WTOP’s Top 5 Morning Stories – Tuesday, May 1

Pat LaFrieda Jr., whose business was featured on the new Food Network show \'\'Meat Men,\'\' trims dark meat from a chicken. Thighs and drumsticks are climbing the pecking order as Americans join consumers abroad in seeking out flavor that\'s lacking in the boneless, skinless chicken breasts that have long dominated the domestic market. (AP Photo/Mel Evans)

Good morning, Washington area and readers world-wide. Check out these five stories to keep you informed and get you going this Tuesday.

On bin Laden anniversary, expect heightened transpo. security
Metro says there’s no specific or credible threat against the system, but Metro Transit Police understand that al-Qaida has shown interest in anniversaries and significant dates.

U.S. May Day protests planned, may disrupt commutes
May Day protests may disrupt the morning commute in major U.S. cities Tuesday as labor, immigration and Occupy activists rally support on the international workers’ holiday. Demonstrations, strikes and acts of civil disobedience are being planned around the country, including the most visible organizing effort by anti-Wall Street groups since Occupy encampments came down in the fall.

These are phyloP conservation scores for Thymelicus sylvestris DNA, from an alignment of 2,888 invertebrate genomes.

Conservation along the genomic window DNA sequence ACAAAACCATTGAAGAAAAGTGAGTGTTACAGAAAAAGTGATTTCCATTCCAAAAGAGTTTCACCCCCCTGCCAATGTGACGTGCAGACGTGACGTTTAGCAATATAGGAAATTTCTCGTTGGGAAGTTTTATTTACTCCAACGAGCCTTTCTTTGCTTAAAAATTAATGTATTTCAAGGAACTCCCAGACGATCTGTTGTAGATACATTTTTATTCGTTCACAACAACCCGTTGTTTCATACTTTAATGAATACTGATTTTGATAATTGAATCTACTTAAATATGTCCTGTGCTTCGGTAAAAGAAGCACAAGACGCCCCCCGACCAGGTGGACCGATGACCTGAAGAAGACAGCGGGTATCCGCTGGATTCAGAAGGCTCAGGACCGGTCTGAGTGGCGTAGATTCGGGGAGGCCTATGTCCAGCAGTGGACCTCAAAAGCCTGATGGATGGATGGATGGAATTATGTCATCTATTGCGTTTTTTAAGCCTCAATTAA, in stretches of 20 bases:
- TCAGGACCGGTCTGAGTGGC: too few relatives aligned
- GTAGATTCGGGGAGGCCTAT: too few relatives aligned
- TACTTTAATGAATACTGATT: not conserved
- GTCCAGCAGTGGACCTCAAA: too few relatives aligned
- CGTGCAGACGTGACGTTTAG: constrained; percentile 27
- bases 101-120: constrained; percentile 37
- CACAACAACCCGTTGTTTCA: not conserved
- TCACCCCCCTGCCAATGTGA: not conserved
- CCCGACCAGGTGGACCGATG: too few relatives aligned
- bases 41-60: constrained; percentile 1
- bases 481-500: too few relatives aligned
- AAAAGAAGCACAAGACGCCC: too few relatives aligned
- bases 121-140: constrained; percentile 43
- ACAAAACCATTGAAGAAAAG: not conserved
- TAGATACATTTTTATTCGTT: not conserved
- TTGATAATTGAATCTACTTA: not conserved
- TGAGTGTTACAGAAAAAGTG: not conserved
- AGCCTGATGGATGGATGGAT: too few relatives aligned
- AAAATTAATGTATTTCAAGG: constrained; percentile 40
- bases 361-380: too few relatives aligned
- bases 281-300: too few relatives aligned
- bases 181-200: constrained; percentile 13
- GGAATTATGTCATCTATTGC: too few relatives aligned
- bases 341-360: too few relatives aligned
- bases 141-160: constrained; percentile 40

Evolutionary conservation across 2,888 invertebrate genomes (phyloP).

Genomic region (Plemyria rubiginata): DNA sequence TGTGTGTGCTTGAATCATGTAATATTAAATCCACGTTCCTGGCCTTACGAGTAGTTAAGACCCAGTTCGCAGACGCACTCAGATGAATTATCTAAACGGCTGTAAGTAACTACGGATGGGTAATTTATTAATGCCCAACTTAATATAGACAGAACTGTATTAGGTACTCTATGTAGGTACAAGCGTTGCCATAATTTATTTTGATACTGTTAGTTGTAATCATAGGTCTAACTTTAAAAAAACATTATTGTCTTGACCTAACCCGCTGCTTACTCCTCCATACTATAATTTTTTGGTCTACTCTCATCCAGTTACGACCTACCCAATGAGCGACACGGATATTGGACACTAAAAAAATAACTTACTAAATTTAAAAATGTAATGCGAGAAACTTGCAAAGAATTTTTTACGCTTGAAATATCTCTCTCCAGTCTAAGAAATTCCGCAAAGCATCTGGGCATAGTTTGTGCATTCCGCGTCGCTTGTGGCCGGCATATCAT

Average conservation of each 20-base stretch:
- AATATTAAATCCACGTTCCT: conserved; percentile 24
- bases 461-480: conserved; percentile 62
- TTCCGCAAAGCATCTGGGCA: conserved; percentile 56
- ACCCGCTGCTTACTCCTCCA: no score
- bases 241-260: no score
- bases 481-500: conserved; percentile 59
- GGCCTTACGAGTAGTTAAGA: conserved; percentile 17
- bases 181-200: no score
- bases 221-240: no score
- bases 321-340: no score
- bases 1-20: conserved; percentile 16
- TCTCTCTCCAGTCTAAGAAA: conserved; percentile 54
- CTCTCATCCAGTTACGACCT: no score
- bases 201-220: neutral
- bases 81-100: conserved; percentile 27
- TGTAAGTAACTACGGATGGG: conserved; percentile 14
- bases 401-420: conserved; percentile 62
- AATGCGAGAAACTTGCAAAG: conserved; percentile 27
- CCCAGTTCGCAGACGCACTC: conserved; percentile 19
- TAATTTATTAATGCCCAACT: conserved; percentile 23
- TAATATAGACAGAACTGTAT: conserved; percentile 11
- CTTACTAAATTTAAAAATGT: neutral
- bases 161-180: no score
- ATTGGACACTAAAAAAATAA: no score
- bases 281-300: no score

Prices go thigh-high as consumers seek dark meat
Pat LaFrieda Jr. can’t get enough chicken thighs. If his family business featured on the new Food Network series “Meat Men” orders 100 cases of boneless, skinless thighs, his supplier might deliver only 60. That’s because consumers have discovered something chefs have long known about dark meat: “It was always the least expensive protein that you could buy, but it had the most amount of flavor,” LaFrieda said.

Proposed building brings zoning debate to new heights
One local resident believes the D.C. City Council is “skirting with life and death issues” by considering a 110-foot-tall building on a stretch of M Street Southwest near Nationals Park and the Waterfront Metro Station, where building height normally stops at 40 feet. A final vote is still ahead.

Chief: Drones ‘certainly’ coming to skies over Beltway
“Drones will certainly have a purpose and a reason to be in this region in the next, coming years,” said Fairfax County Police Chief David Rohrer, while speaking on WTOP’s “Ask the Chief” program on Monday. “Just as a standpoint as an alternative for spotting traffic and sending information back to our VDOT Smart Traffic centers, and being able to observe backups.”

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